Study on the Efficacy of Slow Release Insulin in Cystic Fibrosis Patients With Glucide Intolerance and Clinical Decay
Recruitment status was Active, not recruiting
The purpose of this study is to evaluate whether the anticipated use of glargine in CF patients with glucose intolerance may prevent the worsening of nutritional status and pulmonary function.
|Study Design:||Allocation: Randomized
Endpoint Classification: Efficacy Study
Intervention Model: Parallel Assignment
Masking: Open Label
Primary Purpose: Treatment
|Official Title:||Phase 3 Study on the Efficacy of Slow Release Insulin in Cystic Fibrosis Patients With Glucide Intolerance and Clinical Decay|
- Nutritional status evaluated as variations of Z score of BMI [ Time Frame: At recruitment time and at +3, +6, +9, +12, +15, +18 months ] [ Designated as safety issue: Yes ]
- Glucose tolerance improvement evaluated as improvement of glycometabolic parameter (glycosylated Hb) [ Time Frame: At time recruitment and +3,+6,+9+12+15+18 months ] [ Designated as safety issue: Yes ]
|Study Start Date:||August 2005|
|Estimated Study Completion Date:||October 2009|
|Estimated Primary Completion Date:||October 2009 (Final data collection date for primary outcome measure)|
Insulin Glargine will be administered subcutaneously at the dosage of 0.1 U/Kg/die for three months. In case no hypoglycemic episodes occur during this period, the dosage will be increased to 0.15 U/Kg/die in occasion of the first control (T1) and will be scheduled for other three months. If even during this latter period no cases no hypoglycemic episodes occur, at the second control (T2) the dosage will be increased to the maximum of 0.2/U/Kg/die. It is generally accepted that the final dosage of glargine can be tailored to each patient, but it should be maintained between 0.1 and 0.2 U/Kg/die.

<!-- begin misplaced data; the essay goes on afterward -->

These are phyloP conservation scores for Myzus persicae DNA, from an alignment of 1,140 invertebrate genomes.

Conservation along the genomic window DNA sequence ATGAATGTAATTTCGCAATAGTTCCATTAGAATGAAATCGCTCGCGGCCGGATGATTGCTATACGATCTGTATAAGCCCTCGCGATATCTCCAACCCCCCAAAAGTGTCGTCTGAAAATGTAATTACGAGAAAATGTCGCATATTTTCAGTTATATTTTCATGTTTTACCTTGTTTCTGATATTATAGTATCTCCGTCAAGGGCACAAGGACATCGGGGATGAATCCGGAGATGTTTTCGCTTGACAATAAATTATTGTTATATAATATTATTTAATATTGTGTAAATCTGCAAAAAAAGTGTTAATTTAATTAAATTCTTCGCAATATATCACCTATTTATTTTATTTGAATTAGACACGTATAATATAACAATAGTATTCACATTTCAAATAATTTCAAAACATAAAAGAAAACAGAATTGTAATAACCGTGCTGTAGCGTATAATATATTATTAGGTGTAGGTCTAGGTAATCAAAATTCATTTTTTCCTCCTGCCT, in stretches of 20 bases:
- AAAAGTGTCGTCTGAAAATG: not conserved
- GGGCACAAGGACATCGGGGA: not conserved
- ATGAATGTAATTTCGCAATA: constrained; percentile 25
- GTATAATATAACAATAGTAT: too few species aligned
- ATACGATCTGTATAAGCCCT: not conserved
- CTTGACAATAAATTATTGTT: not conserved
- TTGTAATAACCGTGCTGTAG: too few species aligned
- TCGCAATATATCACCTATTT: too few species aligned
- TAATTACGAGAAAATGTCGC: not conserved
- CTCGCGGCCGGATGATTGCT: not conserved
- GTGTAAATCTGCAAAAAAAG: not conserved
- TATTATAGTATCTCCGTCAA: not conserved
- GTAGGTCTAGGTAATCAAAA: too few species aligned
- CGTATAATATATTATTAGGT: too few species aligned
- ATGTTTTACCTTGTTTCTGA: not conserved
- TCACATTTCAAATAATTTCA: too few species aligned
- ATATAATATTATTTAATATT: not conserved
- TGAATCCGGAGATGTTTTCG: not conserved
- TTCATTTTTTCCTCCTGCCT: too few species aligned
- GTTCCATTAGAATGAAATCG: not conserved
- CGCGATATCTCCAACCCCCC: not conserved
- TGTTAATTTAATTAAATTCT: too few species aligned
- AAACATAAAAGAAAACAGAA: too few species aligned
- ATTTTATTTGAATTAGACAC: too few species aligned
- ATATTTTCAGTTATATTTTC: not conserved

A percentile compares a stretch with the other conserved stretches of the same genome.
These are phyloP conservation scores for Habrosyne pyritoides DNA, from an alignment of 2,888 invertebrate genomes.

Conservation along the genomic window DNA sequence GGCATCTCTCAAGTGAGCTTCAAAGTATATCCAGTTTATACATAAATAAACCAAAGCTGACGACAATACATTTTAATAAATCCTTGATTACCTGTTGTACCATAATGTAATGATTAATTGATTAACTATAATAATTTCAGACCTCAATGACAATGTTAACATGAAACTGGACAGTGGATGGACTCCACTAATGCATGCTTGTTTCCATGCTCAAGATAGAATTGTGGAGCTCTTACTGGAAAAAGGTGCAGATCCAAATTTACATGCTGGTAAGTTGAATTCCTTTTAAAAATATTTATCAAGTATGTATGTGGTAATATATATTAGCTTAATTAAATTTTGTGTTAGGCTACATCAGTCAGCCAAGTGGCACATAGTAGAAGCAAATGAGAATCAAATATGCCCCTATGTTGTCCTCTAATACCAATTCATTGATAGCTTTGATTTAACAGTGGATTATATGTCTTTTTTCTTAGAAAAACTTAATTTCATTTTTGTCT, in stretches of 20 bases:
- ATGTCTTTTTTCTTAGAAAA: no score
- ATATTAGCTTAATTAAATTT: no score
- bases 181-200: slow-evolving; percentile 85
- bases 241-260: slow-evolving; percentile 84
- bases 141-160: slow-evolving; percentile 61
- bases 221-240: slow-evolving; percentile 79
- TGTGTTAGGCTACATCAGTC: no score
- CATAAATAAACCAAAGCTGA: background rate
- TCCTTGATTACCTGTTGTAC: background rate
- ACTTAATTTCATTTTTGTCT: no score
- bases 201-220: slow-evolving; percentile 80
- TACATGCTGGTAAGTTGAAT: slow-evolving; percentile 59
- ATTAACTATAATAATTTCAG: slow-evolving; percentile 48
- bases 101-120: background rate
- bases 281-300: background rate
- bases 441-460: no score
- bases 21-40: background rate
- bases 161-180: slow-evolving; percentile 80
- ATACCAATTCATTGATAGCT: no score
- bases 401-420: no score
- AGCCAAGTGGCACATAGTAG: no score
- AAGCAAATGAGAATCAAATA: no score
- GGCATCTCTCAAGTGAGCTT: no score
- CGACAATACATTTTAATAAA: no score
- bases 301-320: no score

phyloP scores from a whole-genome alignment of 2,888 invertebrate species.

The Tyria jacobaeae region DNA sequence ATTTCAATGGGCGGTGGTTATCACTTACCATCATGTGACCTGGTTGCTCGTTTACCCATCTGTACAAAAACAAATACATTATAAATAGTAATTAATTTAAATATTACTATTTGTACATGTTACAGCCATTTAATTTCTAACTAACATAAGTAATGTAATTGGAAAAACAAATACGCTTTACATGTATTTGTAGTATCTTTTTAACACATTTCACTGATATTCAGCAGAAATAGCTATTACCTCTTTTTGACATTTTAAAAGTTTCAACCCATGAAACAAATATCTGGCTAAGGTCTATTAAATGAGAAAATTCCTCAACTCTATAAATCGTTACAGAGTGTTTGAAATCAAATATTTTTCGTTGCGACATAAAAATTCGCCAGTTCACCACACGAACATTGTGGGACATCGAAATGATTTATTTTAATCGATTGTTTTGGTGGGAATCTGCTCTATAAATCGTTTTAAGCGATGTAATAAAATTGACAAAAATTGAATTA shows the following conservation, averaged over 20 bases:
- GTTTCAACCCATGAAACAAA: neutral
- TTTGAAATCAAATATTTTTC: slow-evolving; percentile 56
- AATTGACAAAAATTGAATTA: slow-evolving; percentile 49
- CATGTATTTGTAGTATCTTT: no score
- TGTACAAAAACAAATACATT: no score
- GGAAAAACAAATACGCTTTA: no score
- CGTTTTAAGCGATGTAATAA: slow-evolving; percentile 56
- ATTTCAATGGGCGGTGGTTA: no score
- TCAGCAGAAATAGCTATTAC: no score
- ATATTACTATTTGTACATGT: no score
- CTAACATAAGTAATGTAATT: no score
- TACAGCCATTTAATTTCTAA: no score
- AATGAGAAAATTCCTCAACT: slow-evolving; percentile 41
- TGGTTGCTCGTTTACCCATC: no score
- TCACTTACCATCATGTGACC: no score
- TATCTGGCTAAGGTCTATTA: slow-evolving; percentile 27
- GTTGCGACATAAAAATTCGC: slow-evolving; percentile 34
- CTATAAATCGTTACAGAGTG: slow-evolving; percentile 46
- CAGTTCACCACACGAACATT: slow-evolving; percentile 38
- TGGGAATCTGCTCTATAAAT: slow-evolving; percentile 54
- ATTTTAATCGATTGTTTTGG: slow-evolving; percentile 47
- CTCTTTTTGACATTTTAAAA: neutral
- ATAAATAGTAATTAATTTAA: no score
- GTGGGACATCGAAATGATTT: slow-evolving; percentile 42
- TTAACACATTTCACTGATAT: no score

Glargine should be administered once daily in the morning and always at the same hour.
Other Name: Lantus
No Intervention: 2
Diabetes mellitus may often complicate the cystic fibrosis course, and it is usually preceded by a condition defined as glucose intolerance, during which a significant decay of patient's general conditions is observed. A slow release insulin (glargine) has become available in the market for diabetic patients: its characteristics allow for a single daily dose, and no need of repeated daily monitoring of glycemia.
In this randomized controlled clinical trial we evaluate whether the anticipated use of glargine in CF patients with glucose intolerance may prevent the worsening of nutritional status and pulmonary function.
Eligible patients who will accept to participate to this study will be randomly allocated in the group who will or will not receive glargine as additional supportive therapy. Patients will in any case continue the CF therapy prescribed by their treating physicians and their usual diet. All the patients will be evaluated every three months to assess their nutritional, pulmonary and glycometabolic status. The follow-up will continue until the 18th month after the study entry.
|Pediatric Department, General Hospital,CF Center|
|Cerignola (Foggia), Italy|
|Ospedale Maggiore Policlinico, Adult CF Center|
|Pediatric Department, Federico II University, Pediatric CF Center|
|Pediatric Department G.De Cristina Hospital CF Center|
|Policlinico Umberto I. CF Center|
|Bambino Gesù Hospital CF Center|
|Principal Investigator:||Laura Minicucci, MD||G.Gaslini Institute Pediatric Department CF Center|